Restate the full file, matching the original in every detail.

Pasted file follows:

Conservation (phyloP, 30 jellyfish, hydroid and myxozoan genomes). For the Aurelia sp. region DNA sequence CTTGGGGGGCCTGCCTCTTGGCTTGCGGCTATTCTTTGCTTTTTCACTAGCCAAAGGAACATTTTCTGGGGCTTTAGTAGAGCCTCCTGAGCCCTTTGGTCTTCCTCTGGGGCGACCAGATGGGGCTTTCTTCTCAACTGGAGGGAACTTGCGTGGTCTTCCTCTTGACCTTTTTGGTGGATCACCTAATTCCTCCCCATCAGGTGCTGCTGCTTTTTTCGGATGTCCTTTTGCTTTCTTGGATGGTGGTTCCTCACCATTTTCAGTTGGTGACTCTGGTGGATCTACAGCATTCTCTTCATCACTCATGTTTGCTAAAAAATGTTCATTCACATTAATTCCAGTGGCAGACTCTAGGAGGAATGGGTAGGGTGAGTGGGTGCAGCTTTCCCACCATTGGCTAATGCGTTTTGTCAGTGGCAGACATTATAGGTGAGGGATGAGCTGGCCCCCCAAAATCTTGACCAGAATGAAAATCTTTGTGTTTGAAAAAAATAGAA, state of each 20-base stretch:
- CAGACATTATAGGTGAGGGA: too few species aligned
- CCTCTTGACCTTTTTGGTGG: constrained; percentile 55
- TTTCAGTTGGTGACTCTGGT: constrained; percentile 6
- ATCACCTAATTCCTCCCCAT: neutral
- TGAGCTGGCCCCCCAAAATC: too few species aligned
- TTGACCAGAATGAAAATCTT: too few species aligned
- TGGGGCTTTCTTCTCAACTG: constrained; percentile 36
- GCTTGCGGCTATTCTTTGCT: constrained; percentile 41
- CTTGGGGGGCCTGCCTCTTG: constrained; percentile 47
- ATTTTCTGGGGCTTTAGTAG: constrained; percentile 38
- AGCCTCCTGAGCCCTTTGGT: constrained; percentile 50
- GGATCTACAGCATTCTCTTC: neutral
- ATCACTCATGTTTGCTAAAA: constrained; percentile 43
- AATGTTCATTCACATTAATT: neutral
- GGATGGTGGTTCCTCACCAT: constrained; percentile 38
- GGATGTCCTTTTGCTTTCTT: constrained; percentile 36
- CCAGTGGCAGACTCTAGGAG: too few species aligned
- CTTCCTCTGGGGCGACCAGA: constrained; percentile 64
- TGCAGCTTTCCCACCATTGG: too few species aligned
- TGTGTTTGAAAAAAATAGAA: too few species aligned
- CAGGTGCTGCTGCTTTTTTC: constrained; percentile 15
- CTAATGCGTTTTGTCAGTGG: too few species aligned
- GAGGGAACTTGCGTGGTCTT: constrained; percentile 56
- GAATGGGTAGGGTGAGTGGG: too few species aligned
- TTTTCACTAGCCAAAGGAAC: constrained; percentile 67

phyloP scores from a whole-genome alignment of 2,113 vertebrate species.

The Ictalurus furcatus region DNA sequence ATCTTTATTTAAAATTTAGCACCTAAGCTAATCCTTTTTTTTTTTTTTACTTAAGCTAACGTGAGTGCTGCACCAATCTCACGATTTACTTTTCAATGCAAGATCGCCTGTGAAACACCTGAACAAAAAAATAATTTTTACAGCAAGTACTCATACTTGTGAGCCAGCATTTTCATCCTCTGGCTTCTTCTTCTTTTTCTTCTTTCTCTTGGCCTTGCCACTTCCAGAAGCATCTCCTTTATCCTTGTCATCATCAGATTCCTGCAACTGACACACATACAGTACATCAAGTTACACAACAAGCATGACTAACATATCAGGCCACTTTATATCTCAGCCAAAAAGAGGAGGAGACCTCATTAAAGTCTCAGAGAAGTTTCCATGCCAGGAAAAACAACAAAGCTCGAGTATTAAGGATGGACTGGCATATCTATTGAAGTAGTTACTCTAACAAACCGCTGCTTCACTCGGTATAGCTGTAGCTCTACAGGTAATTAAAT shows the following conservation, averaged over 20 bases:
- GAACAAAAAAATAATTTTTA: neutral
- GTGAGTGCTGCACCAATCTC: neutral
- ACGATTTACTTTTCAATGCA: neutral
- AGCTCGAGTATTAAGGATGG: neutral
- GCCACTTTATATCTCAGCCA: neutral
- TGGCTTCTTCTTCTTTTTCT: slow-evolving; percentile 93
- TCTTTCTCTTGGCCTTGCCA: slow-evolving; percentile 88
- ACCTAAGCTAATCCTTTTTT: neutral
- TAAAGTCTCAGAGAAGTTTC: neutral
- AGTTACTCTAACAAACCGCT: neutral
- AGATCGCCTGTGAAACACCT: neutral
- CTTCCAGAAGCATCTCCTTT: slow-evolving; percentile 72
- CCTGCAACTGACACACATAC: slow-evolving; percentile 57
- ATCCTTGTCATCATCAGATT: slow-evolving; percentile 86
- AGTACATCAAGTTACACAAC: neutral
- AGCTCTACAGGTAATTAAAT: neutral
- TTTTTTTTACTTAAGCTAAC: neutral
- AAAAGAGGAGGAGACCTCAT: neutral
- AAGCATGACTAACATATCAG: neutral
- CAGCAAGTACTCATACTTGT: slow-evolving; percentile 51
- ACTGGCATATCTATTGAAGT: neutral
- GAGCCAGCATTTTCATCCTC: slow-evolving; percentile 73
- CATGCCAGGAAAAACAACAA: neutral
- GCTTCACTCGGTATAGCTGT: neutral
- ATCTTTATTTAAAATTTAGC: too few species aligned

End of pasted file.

Conservation (phyloP, 30 jellyfish, hydroid and myxozoan genomes). For the Aurelia sp. region DNA sequence CTTGGGGGGCCTGCCTCTTGGCTTGCGGCTATTCTTTGCTTTTTCACTAGCCAAAGGAACATTTTCTGGGGCTTTAGTAGAGCCTCCTGAGCCCTTTGGTCTTCCTCTGGGGCGACCAGATGGGGCTTTCTTCTCAACTGGAGGGAACTTGCGTGGTCTTCCTCTTGACCTTTTTGGTGGATCACCTAATTCCTCCCCATCAGGTGCTGCTGCTTTTTTCGGATGTCCTTTTGCTTTCTTGGATGGTGGTTCCTCACCATTTTCAGTTGGTGACTCTGGTGGATCTACAGCATTCTCTTCATCACTCATGTTTGCTAAAAAATGTTCATTCACATTAATTCCAGTGGCAGACTCTAGGAGGAATGGGTAGGGTGAGTGGGTGCAGCTTTCCCACCATTGGCTAATGCGTTTTGTCAGTGGCAGACATTATAGGTGAGGGATGAGCTGGCCCCCCAAAATCTTGACCAGAATGAAAATCTTTGTGTTTGAAAAAAATAGAA, state of each 20-base stretch:
- CAGACATTATAGGTGAGGGA: too few species aligned
- CCTCTTGACCTTTTTGGTGG: constrained; percentile 55
- TTTCAGTTGGTGACTCTGGT: constrained; percentile 6
- ATCACCTAATTCCTCCCCAT: neutral
- TGAGCTGGCCCCCCAAAATC: too few species aligned
- TTGACCAGAATGAAAATCTT: too few species aligned
- TGGGGCTTTCTTCTCAACTG: constrained; percentile 36
- GCTTGCGGCTATTCTTTGCT: constrained; percentile 41
- CTTGGGGGGCCTGCCTCTTG: constrained; percentile 47
- ATTTTCTGGGGCTTTAGTAG: constrained; percentile 38
- AGCCTCCTGAGCCCTTTGGT: constrained; percentile 50
- GGATCTACAGCATTCTCTTC: neutral
- ATCACTCATGTTTGCTAAAA: constrained; percentile 43
- AATGTTCATTCACATTAATT: neutral
- GGATGGTGGTTCCTCACCAT: constrained; percentile 38
- GGATGTCCTTTTGCTTTCTT: constrained; percentile 36
- CCAGTGGCAGACTCTAGGAG: too few species aligned
- CTTCCTCTGGGGCGACCAGA: constrained; percentile 64
- TGCAGCTTTCCCACCATTGG: too few species aligned
- TGTGTTTGAAAAAAATAGAA: too few species aligned
- CAGGTGCTGCTGCTTTTTTC: constrained; percentile 15
- CTAATGCGTTTTGTCAGTGG: too few species aligned
- GAGGGAACTTGCGTGGTCTT: constrained; percentile 56
- GAATGGGTAGGGTGAGTGGG: too few species aligned
- TTTTCACTAGCCAAAGGAAC: constrained; percentile 67

phyloP scores from a whole-genome alignment of 2,113 vertebrate species.

The Ictalurus furcatus region DNA sequence ATCTTTATTTAAAATTTAGCACCTAAGCTAATCCTTTTTTTTTTTTTTACTTAAGCTAACGTGAGTGCTGCACCAATCTCACGATTTACTTTTCAATGCAAGATCGCCTGTGAAACACCTGAACAAAAAAATAATTTTTACAGCAAGTACTCATACTTGTGAGCCAGCATTTTCATCCTCTGGCTTCTTCTTCTTTTTCTTCTTTCTCTTGGCCTTGCCACTTCCAGAAGCATCTCCTTTATCCTTGTCATCATCAGATTCCTGCAACTGACACACATACAGTACATCAAGTTACACAACAAGCATGACTAACATATCAGGCCACTTTATATCTCAGCCAAAAAGAGGAGGAGACCTCATTAAAGTCTCAGAGAAGTTTCCATGCCAGGAAAAACAACAAAGCTCGAGTATTAAGGATGGACTGGCATATCTATTGAAGTAGTTACTCTAACAAACCGCTGCTTCACTCGGTATAGCTGTAGCTCTACAGGTAATTAAAT shows the following conservation, averaged over 20 bases:
- GAACAAAAAAATAATTTTTA: neutral
- GTGAGTGCTGCACCAATCTC: neutral
- ACGATTTACTTTTCAATGCA: neutral
- AGCTCGAGTATTAAGGATGG: neutral
- GCCACTTTATATCTCAGCCA: neutral
- TGGCTTCTTCTTCTTTTTCT: slow-evolving; percentile 93
- TCTTTCTCTTGGCCTTGCCA: slow-evolving; percentile 88
- ACCTAAGCTAATCCTTTTTT: neutral
- TAAAGTCTCAGAGAAGTTTC: neutral
- AGTTACTCTAACAAACCGCT: neutral
- AGATCGCCTGTGAAACACCT: neutral
- CTTCCAGAAGCATCTCCTTT: slow-evolving; percentile 72
- CCTGCAACTGACACACATAC: slow-evolving; percentile 57
- ATCCTTGTCATCATCAGATT: slow-evolving; percentile 86
- AGTACATCAAGTTACACAAC: neutral
- AGCTCTACAGGTAATTAAAT: neutral
- TTTTTTTTACTTAAGCTAAC: neutral
- AAAAGAGGAGGAGACCTCAT: neutral
- AAGCATGACTAACATATCAG: neutral
- CAGCAAGTACTCATACTTGT: slow-evolving; percentile 51
- ACTGGCATATCTATTGAAGT: neutral
- GAGCCAGCATTTTCATCCTC: slow-evolving; percentile 73
- CATGCCAGGAAAAACAACAA: neutral
- GCTTCACTCGGTATAGCTGT: neutral
- ATCTTTATTTAAAATTTAGC: too few species aligned